Taking a bath with a UTI may irritate and worsen symptoms. To reduce this risk, people may want to consider showering instead of taking a bath until the infection clears.

Sitting in a warm bath can be relaxing, but in some cases, it can promote the growth of bacteria and cause skin irritation. This may have a negative effect on people with a UTI who are already experiencing inflammation due to their condition.

This article discusses how baths can affect people with UTIs and how to prevent the condition.

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Bathwater can contain many bacteria and dirt from the skin. Taking a bath and sitting in this water can allow the bacteria to reach the urethra, the tube that transports urine out of the body. This can worsen existing UTIs or cause irritation to the urethra.

For this reason, a person with an existing UTI may opt to shower instead of taking a bath.

If a person must take a bath, it is best to avoid bubble baths or using other harsh soaps or chemical additives. While taking a bath is not likely to cause a UTI, it can disrupt the pH balance and irritate the urinary tract and skin around the genitals.

Learn more about UTIs.

While there is no scientific evidence confirming that bubble baths cause UTIs, research has shown that using strong soap and soapy water can irritate the urethra.

Irritation to and around the urethra can make it difficult to pass urine and cause pain. To avoid this, people — particularly children — may delay going to the bathroom. However, holding urine is one of the most common causes of UTIs, as it can promote bacteria growth in the urinary tract.

If an adult or a child already experiences irritation around the urethra, it may be advisable to avoid bubble baths and instead opt for showers to prevent further inflammation.

People should note that bubble baths and holding in urine are not the only potential risk for UTIs in children and adults. Other causes of UTIs may include:

  • hygiene issues, which can be associated with potty training in children
  • structural problems in the urinary tract, such as enlarged prostate
  • changes in the bacterial flora in the urinary tract
  • pregnancy
  • not wiping front to back

Certain strategies may help people prevent UTIs, including:

  • wiping from front to back to avoid contact between feces and the genitals
  • washing hands before using tissues, toilet paper, or washcloths for cleaning and wiping
  • choosing a clean and gentle liquid soap instead of soap bars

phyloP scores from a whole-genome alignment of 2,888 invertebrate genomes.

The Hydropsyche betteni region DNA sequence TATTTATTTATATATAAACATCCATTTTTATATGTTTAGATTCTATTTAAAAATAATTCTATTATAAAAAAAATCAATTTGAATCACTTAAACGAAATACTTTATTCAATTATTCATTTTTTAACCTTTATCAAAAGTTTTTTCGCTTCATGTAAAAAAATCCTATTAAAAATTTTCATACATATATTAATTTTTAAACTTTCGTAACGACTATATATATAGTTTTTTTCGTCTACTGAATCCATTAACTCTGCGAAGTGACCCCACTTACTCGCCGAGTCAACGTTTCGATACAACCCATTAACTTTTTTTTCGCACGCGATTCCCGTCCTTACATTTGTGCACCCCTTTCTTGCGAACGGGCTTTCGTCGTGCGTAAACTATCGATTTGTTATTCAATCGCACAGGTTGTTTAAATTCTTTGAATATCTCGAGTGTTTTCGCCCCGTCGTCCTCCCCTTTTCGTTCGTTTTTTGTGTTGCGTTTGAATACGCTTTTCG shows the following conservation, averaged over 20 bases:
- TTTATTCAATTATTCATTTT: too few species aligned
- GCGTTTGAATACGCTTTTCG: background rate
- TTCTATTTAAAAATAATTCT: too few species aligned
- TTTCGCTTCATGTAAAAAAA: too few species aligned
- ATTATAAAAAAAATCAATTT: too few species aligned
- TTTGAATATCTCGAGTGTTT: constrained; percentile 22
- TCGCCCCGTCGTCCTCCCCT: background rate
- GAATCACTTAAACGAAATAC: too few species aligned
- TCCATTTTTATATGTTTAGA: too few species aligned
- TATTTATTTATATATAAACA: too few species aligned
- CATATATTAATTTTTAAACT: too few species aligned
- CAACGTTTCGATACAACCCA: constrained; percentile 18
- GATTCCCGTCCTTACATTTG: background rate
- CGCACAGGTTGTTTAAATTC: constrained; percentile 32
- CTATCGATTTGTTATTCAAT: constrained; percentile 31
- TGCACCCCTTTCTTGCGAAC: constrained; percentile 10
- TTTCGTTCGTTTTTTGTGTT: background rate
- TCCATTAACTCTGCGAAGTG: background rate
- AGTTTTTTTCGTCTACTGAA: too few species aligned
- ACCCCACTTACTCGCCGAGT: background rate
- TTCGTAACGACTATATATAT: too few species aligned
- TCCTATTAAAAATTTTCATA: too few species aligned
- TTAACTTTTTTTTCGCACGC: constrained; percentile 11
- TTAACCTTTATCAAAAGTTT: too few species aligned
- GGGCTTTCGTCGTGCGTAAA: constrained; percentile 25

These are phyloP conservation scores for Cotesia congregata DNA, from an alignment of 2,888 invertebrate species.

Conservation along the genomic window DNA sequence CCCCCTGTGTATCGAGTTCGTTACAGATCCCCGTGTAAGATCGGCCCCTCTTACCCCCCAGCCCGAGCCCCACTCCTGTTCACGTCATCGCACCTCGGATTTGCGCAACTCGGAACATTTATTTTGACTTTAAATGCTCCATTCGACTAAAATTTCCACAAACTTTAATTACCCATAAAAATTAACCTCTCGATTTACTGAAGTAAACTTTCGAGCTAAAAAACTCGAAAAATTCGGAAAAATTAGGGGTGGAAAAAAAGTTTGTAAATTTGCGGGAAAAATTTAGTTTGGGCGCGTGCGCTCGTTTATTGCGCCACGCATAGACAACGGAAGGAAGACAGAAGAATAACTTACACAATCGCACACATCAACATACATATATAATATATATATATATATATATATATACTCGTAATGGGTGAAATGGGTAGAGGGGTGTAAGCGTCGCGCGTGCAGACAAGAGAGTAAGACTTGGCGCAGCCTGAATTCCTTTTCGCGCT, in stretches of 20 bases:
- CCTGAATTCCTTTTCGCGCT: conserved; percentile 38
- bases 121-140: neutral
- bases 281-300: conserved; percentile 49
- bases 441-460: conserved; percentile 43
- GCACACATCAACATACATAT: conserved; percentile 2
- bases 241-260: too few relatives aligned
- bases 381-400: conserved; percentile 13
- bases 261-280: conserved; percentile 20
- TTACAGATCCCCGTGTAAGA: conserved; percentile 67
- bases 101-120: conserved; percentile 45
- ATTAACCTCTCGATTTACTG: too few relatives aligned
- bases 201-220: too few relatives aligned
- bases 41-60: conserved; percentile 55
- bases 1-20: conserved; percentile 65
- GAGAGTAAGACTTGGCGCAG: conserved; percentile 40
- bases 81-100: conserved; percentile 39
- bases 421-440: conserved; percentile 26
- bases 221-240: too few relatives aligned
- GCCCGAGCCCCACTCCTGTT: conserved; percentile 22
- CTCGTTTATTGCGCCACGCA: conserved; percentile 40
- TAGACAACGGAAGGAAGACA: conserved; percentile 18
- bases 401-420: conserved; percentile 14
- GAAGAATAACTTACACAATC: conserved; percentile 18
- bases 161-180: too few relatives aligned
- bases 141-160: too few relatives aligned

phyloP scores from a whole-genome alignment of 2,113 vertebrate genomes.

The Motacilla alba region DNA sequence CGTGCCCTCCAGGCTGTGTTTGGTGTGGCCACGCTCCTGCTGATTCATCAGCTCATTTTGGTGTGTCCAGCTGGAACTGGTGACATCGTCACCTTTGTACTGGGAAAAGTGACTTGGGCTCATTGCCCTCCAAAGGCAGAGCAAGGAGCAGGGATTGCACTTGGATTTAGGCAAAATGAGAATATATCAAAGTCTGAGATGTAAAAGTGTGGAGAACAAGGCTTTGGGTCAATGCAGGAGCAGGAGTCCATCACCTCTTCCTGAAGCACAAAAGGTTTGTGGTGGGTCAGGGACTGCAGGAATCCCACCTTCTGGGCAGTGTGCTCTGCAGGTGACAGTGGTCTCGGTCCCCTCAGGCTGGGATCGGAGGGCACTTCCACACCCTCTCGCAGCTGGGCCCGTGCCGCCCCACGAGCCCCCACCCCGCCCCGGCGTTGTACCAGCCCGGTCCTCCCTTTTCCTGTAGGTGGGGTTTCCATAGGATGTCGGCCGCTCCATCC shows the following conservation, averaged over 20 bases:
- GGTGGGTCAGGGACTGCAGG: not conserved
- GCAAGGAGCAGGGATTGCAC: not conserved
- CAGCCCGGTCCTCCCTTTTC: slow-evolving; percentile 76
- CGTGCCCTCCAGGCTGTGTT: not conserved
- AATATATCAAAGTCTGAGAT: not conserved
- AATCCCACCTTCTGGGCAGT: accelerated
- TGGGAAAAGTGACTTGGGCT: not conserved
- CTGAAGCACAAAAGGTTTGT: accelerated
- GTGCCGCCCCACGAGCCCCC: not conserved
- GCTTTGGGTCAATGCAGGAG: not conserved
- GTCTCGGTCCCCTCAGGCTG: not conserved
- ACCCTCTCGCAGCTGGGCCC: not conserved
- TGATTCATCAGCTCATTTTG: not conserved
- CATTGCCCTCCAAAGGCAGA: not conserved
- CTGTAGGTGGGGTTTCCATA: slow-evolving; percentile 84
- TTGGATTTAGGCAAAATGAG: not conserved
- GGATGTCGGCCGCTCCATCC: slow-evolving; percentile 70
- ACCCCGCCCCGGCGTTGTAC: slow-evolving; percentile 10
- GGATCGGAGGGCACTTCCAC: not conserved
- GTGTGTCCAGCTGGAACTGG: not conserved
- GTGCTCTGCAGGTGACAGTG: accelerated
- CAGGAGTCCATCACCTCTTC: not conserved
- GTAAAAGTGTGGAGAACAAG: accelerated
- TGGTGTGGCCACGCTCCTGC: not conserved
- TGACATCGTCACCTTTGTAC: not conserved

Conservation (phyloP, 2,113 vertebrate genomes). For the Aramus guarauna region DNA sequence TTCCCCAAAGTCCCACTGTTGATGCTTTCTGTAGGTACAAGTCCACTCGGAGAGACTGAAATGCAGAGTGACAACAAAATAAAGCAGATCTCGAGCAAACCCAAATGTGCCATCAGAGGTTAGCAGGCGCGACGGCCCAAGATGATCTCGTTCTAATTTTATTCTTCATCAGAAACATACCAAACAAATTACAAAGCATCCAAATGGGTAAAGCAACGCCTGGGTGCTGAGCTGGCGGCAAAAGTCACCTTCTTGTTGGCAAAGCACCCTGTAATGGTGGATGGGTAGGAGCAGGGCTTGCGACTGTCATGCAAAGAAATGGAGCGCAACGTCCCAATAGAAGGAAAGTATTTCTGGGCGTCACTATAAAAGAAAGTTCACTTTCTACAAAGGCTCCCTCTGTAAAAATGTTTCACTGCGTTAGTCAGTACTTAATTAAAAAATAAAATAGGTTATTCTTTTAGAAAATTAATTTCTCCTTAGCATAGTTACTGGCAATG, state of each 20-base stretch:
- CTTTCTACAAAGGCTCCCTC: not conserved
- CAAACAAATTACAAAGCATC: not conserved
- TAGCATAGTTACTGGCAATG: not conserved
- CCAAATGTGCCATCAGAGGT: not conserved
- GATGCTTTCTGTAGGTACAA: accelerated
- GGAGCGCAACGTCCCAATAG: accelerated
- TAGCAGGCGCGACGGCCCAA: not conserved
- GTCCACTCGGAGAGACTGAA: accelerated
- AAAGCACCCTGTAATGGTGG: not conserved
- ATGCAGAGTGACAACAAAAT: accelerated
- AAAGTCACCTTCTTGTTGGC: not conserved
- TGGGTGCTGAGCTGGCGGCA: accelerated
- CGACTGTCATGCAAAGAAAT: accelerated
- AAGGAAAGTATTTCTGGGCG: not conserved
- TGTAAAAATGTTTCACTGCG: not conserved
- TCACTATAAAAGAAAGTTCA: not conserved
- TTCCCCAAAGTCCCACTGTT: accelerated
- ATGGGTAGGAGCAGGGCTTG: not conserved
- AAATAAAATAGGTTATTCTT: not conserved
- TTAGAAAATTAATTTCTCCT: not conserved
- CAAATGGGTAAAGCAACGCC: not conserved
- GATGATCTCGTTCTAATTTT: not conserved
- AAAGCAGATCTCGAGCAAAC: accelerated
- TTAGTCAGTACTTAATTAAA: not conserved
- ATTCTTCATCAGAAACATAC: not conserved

• wiping once with each tissue or washcloth
  • keeping the genital area clean
  • during a bath or shower, washing the genitals first to prevent bacteria exposure from other areas
  • using a clean washcloth exclusively for wiping the genitals
  • drinking plenty of water
  • taking vitamin C supplements and incorporating cranberry juice into the diet
  • using an estrogen cream during menopause
  • probiotics, but more research into their effectiveness is necessary

Before starting a new medication, such as estrogen creams or even supplements for UTI, people should speak with a doctor first.

Here are some common questions about UTIs:

How do you stop a UTI when you feel it coming?

Maintaining appropriate hygiene, drinking plenty of water, and urinating whenever a person feels the urge may prevent a UTI.

Doctors may also prescribe medications for people with recurrent UTIs as soon as they experience the initial symptoms.

What is the fastest way to clear up a UTI?

Drinking cranberry juice and plenty of water can help keep the urinary tract clean and speed up the recovery from a UTI. If both measures do not work, a doctor may prescribe antibiotics.

Are bubble baths bad for a UTI?

Bubble baths can increase the risk of irritation to the urinary tract or the delicate area around the genitals. For this reason, people with UTIs may want to avoid taking bubble baths.

Is a UTI contagious through baths?

Taking a bath is unlikely to cause a UTI. However, it can increase the risk of bacteria and dirt from the skin coming into contact with the urinary tract.

While baths are unlikely to cause UTIs, someone with an existing infection may wish to avoid baths until the infection clears. This is to prevent further irritation to the area. People can opt to shower during this time instead.

People should also avoid taking bubble baths or using harsh soaps when showering to help prevent worsening symptoms.